Unknown said...

Retractors are really a deal breaker for me. If it doesn't have a retractor built in, I've already written off the product before I give it a closer look.

I'm tying, retying, and retying again tippet and flies for clients all day long, and I'm not going to compromise and fight my gear.

As far as I'm concerned, the only thing that I need attached to a zinger is a pair of nippers. I don't need nail knot tools, threaders, or any other crap hanging off of my body, as I don't use them often enough to warrant keeping them out in the open, and hemos come with a built in keeper with the jaws.

I think Simms is the only company that really has it dialed in with retractors at the moment. The retractor system on the G3 Waders, G3 Jacket, and Classic Guide Jacket tuck out of the way, take up no room, are lightweight, and are easily accessible.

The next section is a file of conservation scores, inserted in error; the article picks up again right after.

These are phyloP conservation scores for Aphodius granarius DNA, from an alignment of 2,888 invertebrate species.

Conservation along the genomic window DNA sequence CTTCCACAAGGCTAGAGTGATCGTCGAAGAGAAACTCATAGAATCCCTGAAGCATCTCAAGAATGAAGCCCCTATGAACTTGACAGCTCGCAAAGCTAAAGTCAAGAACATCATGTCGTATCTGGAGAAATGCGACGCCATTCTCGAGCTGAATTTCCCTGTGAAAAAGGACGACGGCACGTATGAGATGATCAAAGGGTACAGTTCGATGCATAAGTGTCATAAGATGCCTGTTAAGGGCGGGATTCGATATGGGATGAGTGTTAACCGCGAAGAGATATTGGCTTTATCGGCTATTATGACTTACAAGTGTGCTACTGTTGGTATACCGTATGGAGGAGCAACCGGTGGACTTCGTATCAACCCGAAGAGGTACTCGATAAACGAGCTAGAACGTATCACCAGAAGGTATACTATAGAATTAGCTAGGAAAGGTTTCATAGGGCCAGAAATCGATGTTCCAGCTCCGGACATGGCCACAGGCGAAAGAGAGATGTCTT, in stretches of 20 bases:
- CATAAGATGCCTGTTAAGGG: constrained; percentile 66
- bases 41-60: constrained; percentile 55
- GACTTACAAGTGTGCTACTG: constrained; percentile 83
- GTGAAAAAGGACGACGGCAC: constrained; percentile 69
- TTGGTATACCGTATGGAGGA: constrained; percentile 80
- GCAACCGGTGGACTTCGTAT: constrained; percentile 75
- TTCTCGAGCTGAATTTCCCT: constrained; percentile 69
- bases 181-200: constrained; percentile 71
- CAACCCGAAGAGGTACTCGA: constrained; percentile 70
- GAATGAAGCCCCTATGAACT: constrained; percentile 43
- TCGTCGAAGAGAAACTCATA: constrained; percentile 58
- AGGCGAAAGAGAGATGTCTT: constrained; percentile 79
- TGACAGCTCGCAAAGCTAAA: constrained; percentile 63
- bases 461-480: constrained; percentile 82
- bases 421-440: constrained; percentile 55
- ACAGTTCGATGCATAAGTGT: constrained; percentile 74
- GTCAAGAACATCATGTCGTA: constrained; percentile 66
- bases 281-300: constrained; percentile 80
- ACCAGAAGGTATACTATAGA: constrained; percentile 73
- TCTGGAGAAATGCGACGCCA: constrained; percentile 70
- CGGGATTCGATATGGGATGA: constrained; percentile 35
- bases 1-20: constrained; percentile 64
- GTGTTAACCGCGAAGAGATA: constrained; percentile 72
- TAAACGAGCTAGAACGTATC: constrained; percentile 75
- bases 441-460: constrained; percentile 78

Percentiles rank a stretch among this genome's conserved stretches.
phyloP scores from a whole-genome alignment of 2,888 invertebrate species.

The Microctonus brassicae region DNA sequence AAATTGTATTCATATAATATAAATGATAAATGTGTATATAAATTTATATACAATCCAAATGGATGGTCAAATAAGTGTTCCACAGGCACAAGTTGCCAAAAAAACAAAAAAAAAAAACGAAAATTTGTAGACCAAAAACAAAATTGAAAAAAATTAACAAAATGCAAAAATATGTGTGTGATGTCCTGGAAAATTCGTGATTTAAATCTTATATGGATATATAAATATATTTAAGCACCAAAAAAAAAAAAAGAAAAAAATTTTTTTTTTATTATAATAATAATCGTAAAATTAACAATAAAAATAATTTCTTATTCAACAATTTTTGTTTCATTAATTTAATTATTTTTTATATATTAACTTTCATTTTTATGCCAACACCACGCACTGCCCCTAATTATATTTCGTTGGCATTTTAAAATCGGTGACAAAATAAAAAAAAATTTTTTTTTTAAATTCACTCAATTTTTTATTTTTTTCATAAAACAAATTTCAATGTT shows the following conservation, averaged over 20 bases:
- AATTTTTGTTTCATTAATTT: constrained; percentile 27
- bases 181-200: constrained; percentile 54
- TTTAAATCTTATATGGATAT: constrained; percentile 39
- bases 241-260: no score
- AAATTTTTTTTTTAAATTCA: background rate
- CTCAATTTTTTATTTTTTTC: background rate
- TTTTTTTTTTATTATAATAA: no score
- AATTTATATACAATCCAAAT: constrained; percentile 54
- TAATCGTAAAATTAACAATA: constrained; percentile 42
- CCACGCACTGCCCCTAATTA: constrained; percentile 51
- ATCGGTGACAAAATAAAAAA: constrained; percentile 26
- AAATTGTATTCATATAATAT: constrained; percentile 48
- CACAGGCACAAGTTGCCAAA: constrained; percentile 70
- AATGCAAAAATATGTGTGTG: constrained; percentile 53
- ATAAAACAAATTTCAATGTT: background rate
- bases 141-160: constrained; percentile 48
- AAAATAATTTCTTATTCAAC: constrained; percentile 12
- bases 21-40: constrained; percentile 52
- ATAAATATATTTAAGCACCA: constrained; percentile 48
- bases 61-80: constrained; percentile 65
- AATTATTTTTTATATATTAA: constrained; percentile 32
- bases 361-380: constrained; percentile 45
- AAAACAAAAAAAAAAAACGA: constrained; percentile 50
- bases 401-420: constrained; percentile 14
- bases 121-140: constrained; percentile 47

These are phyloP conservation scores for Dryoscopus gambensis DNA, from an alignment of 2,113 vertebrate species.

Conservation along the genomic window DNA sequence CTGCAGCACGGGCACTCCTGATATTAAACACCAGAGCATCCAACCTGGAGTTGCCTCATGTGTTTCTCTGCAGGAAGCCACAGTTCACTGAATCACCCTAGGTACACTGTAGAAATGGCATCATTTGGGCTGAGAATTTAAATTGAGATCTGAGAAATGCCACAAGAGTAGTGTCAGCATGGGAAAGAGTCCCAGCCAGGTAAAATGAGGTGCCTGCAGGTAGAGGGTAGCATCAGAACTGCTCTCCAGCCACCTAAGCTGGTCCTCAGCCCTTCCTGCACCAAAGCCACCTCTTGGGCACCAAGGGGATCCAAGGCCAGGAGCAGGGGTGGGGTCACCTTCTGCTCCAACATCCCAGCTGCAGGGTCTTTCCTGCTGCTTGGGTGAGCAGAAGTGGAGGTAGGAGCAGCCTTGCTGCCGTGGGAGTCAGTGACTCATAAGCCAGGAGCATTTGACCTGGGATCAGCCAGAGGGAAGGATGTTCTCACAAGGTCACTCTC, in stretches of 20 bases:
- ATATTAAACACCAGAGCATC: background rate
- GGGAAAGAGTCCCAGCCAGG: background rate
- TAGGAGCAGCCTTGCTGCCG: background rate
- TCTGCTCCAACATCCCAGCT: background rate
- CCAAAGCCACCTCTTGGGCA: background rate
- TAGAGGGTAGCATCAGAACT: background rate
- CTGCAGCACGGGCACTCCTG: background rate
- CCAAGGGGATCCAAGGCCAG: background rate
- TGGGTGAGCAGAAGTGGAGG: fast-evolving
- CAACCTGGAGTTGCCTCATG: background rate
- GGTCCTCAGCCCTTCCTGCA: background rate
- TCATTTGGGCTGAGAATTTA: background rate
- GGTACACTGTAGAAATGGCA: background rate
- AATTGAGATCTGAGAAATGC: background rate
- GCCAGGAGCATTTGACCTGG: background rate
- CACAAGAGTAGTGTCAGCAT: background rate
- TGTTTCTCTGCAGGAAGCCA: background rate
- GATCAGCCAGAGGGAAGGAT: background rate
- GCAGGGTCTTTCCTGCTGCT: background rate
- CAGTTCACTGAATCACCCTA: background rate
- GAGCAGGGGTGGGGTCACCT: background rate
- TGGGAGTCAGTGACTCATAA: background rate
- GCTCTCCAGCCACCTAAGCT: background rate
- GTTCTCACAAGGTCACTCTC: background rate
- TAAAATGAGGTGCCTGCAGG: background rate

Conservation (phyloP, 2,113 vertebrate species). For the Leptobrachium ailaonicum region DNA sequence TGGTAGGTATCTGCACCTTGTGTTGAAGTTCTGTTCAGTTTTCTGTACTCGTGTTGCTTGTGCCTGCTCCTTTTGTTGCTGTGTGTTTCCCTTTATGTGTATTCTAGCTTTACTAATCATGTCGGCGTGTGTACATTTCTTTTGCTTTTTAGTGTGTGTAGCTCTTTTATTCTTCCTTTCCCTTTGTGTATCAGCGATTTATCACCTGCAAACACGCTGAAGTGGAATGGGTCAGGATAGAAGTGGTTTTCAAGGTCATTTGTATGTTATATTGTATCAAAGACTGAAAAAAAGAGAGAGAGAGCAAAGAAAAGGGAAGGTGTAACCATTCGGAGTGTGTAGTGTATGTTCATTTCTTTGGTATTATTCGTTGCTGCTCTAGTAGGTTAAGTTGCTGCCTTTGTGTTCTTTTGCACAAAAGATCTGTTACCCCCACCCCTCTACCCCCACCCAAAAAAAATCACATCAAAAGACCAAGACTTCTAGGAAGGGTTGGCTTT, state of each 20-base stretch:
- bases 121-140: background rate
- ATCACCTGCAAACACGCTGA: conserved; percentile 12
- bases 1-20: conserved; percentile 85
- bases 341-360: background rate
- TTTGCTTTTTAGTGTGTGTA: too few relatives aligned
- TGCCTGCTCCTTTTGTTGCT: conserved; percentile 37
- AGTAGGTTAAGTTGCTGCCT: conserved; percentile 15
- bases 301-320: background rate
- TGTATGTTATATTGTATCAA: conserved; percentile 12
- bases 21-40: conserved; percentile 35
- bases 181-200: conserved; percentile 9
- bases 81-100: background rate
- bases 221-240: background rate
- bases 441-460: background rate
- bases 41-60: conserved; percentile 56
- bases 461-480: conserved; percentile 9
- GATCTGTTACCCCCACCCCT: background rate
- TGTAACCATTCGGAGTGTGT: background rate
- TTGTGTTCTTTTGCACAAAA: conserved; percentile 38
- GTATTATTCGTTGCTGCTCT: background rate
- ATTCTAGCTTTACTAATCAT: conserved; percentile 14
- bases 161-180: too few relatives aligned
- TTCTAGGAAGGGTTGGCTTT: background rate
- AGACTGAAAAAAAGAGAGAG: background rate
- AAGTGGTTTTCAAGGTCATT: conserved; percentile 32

I'm not particularly interested in "attachment points," as I've yet to find an after-market zinger that I'm really happy with. Give me built in retractors, two of them at most. I carry nippers on a retractor on my waders, my vest, my hip pack, and my jacket. When it's pouring down rain I don't want to unzip my jacket to dig out nippers from my waders. After-market zingers are often big and bulky, some are awkward in size and shape, and there's always the possibility they'll come off. I've tried Simms, Fishpond, Gear Keepers, etc. I'm done with them for the time being.

Orvis uses a somewhat similar design to Simms' retractor on the Orvis Tailwater XT Jacket, so I guess it's safe to assume that the use of coiled cord retractors isn't patented in a general sense.

Taco Meeuwsen said...

Retractors are very usefull. I use strong diving string retractors attached to my pontoonboat to hold all necessary gear and instruments securly attached to the boat in de strong saltwater surf.